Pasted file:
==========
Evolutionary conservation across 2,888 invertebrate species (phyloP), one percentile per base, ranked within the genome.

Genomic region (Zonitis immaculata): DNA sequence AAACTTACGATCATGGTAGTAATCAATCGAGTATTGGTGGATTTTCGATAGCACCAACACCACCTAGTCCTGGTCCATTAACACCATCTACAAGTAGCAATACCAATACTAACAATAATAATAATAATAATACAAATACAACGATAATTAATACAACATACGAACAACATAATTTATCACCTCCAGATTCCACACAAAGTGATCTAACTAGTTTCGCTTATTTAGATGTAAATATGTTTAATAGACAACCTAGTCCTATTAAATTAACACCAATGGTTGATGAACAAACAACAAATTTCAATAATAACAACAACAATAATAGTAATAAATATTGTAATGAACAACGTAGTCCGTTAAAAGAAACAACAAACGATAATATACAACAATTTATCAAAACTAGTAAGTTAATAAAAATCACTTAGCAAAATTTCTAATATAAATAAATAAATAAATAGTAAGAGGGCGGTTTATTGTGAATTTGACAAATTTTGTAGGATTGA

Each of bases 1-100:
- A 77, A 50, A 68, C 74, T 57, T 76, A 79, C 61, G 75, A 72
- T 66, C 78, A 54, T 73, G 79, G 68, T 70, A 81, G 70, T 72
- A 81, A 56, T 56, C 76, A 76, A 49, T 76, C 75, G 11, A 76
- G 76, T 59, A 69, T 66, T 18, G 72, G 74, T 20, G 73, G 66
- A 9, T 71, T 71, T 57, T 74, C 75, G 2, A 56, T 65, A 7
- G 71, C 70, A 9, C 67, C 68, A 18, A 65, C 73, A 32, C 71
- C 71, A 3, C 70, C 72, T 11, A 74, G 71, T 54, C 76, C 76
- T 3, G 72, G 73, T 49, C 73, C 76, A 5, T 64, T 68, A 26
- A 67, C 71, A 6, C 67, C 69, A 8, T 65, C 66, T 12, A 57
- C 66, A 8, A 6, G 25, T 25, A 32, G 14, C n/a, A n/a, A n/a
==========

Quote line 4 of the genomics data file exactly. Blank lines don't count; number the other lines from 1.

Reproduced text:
- A 77, A 50, A 68, C 74, T 57, T 76, A 79, C 61, G 75, A 72